University of Chicago researchers receive new supplemental awards to counter gender bias in NIH-funded research. Investment sets the stage for a transformative shift in science.
Biology is undeniably complex. To hone in on the key genes, molecules, pathways and other factors responsible for diseases and behaviors, researchers must account and control for an enormous number of variables. One pervasive method of reducing the variability in research has been the use of a single gender — usually male — for biological studies. Yet, an undeniable and still-growing body of evidence suggests that gender differences are immensely important, and requires focused study.
Five University of Chicago research projects are receiving supplemental funding from the National Institutes of Health (NIH) as part of a $10.1 million investment to explore the effects of gender in preclinical and clinical studies. A total of 82 supplemental grants were awarded Tuesday.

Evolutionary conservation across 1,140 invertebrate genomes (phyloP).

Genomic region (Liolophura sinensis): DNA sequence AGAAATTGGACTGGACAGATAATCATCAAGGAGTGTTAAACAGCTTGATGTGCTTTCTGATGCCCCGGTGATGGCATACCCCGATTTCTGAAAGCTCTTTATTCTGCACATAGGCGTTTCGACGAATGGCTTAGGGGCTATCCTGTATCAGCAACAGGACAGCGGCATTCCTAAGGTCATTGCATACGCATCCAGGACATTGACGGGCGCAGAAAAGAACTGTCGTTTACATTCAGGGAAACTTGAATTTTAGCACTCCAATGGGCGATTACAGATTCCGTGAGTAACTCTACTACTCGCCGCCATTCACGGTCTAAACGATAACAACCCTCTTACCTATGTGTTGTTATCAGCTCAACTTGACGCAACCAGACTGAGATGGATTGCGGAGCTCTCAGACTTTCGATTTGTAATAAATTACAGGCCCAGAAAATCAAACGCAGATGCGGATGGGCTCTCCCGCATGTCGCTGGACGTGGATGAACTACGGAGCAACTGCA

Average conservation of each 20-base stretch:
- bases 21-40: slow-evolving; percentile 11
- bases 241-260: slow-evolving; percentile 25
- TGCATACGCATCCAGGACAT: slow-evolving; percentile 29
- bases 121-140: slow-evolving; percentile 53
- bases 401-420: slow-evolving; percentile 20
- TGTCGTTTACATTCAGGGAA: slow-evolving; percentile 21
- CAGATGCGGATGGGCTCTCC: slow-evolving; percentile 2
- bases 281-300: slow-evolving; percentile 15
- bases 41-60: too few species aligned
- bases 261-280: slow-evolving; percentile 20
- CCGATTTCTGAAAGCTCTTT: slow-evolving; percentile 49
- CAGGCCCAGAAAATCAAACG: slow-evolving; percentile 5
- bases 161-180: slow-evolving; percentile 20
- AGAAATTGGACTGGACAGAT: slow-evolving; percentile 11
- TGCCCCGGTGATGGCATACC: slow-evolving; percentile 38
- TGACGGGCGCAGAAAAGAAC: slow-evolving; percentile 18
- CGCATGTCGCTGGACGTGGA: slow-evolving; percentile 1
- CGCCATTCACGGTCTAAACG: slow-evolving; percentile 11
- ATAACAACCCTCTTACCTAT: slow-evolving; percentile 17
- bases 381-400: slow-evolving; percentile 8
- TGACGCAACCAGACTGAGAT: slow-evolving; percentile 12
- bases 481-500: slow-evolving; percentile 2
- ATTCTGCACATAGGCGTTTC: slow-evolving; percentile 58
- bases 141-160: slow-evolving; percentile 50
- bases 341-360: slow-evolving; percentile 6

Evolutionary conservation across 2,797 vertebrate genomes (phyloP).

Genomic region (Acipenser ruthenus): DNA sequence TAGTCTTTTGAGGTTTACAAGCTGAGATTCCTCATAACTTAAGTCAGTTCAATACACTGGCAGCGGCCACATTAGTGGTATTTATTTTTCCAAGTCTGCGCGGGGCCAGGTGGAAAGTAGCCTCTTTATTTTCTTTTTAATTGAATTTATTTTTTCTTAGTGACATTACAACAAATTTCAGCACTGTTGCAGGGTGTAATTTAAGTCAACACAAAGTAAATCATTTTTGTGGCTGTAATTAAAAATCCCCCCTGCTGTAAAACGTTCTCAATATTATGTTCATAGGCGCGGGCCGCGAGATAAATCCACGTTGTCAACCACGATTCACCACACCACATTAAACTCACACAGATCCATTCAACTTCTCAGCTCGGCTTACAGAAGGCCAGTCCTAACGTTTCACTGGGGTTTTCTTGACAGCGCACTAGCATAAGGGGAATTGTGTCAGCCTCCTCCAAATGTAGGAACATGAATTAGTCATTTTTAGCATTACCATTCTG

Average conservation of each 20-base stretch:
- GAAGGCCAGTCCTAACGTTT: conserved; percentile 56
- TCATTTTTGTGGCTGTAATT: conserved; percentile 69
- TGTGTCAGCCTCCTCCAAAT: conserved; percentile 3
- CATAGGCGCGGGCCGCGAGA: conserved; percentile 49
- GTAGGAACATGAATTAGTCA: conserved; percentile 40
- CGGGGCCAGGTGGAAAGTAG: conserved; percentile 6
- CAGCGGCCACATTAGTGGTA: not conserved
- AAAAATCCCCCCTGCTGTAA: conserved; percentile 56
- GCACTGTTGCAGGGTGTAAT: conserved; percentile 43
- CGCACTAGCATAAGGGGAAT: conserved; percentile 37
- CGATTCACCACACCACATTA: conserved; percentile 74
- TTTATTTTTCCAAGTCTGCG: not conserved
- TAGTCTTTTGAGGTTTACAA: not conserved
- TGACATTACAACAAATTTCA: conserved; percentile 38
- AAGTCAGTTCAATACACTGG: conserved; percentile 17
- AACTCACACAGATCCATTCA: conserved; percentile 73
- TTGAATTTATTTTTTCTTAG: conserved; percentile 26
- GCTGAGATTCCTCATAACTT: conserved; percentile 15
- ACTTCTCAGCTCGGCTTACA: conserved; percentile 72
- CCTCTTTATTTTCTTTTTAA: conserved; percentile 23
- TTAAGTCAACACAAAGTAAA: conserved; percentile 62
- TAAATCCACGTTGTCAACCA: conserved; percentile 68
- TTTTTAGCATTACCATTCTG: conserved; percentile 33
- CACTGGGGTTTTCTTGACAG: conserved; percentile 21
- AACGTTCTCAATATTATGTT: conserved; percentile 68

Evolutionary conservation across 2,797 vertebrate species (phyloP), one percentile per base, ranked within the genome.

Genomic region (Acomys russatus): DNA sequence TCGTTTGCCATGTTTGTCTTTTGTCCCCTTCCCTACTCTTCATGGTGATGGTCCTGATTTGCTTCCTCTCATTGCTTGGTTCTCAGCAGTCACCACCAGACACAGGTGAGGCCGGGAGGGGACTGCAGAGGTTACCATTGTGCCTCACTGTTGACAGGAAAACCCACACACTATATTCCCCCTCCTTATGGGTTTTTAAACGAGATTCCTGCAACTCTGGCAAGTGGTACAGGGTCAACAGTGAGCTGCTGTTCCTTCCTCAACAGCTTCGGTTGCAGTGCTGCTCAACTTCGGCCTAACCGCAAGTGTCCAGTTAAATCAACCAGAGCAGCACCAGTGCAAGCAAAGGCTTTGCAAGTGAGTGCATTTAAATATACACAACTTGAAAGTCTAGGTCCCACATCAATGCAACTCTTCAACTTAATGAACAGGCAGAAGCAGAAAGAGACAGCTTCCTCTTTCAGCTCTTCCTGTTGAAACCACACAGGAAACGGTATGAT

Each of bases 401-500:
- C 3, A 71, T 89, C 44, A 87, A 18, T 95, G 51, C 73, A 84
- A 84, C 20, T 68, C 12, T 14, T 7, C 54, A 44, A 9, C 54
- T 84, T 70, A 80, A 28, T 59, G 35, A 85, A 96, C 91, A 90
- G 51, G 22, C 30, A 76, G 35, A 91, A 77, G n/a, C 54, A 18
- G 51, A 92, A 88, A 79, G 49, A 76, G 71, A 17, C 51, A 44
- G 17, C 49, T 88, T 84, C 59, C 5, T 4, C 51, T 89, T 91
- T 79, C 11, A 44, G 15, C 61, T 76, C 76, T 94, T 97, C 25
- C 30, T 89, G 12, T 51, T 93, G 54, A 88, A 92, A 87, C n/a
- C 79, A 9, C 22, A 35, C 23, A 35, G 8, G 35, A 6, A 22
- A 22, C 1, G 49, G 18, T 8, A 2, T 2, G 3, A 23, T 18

This investment encourages researchers to study both females and males, and is a catalyst for considering sex as a fundamental variable in scientific and medical research. The current over reliance on male subjects in preclinical research can obscure important findings that could guide later human studies. This progressive approach will result in greater awareness of the need to study both sexes, demonstrate how research can incorporate sex and reinforce the value of taking gender into account as these studies yield results.